One of the big lessons I learned about HIV in Africa is that many, many people will do amazing mental and rhetorical backflips to avoid talking about how HIV is actually spread. It’s astonishing. You’d think that when talking about HIV, you’d have to talk about sex; you’d be wrong.

In the areas where I worked, a massive percentage of people were infected with HIV. In a number of places it was about 25%. In some populations, it was more like 40%. Think about those numbers for a second — and remember that many people who had contracted HIV had already died. In other words, uncountable numbers of people had already died of AIDS-related causes, and among the people who remained alive, the percentages still got as high as 25% and 40%.

And yet I got the message over and over and over that we mustn’t talk about sex! For example, I was told by some school authorities that I could not give safer sex information to their students because that might “encourage the students to have sex”. In other words: God forbid we tell students where to get condoms and how to use them, because that might encourage them to think sex isn’t wrong and dirty. What the authorities were really telling me is that it’s more important that we continue to stigmatize sexuality, than it is to protect people from HIV.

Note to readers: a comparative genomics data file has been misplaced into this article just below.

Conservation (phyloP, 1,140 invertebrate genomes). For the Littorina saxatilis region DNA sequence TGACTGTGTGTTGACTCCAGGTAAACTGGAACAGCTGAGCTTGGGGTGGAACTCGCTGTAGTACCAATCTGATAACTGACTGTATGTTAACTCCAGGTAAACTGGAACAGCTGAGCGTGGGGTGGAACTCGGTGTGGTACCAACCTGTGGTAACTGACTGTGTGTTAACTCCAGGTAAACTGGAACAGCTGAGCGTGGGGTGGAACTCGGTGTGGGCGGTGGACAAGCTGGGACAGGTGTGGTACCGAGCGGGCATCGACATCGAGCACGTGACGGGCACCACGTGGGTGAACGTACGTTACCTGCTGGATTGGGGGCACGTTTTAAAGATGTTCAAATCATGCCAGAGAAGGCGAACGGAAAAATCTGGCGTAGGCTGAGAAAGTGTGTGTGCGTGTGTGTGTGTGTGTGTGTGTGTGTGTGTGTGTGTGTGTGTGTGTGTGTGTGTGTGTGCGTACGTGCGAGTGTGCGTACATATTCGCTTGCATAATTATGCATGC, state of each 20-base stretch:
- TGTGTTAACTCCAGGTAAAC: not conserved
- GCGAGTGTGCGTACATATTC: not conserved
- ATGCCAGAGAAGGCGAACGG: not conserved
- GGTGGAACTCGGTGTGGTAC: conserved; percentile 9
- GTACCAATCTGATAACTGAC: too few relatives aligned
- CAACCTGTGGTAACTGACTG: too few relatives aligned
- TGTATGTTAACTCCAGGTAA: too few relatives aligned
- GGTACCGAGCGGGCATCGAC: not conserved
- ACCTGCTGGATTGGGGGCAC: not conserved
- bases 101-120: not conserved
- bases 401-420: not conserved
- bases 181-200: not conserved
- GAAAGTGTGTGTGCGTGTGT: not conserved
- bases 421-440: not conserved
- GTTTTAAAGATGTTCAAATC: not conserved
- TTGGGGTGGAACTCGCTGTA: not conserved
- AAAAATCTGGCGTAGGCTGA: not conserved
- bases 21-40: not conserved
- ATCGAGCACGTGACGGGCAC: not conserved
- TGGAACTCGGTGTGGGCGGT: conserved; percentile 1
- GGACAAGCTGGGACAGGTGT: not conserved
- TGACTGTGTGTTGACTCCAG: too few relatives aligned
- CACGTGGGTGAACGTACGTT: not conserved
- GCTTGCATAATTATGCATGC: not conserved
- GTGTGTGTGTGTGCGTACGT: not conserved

Clarisse Thorn's picture

[advice] A 16-yr-old kinkster who wants “a sense of personal integrity”

When I received the following email, I was sitting in my mother’s living room. I read the letter aloud to Mom where she was standing in the kitchen; she stopped what she was doing, came over and sat down across from me. When I was done, she said, “That’s heartbreaking. This girl sounds just like you.”

Yeah, I relate a lot to this one.

Dear Clarisse,

I’m sorry to email you out of the blue like this, but I’ve been reading your blog for a few months now and it’s been a great help to me. I’m also sorry if this is pretty personal, but I don’t know of anyone else with any relevant experience that I can turn to. You’ve always seemed friendly and open to discussion from what I’ve read, so I hope you won’t mind.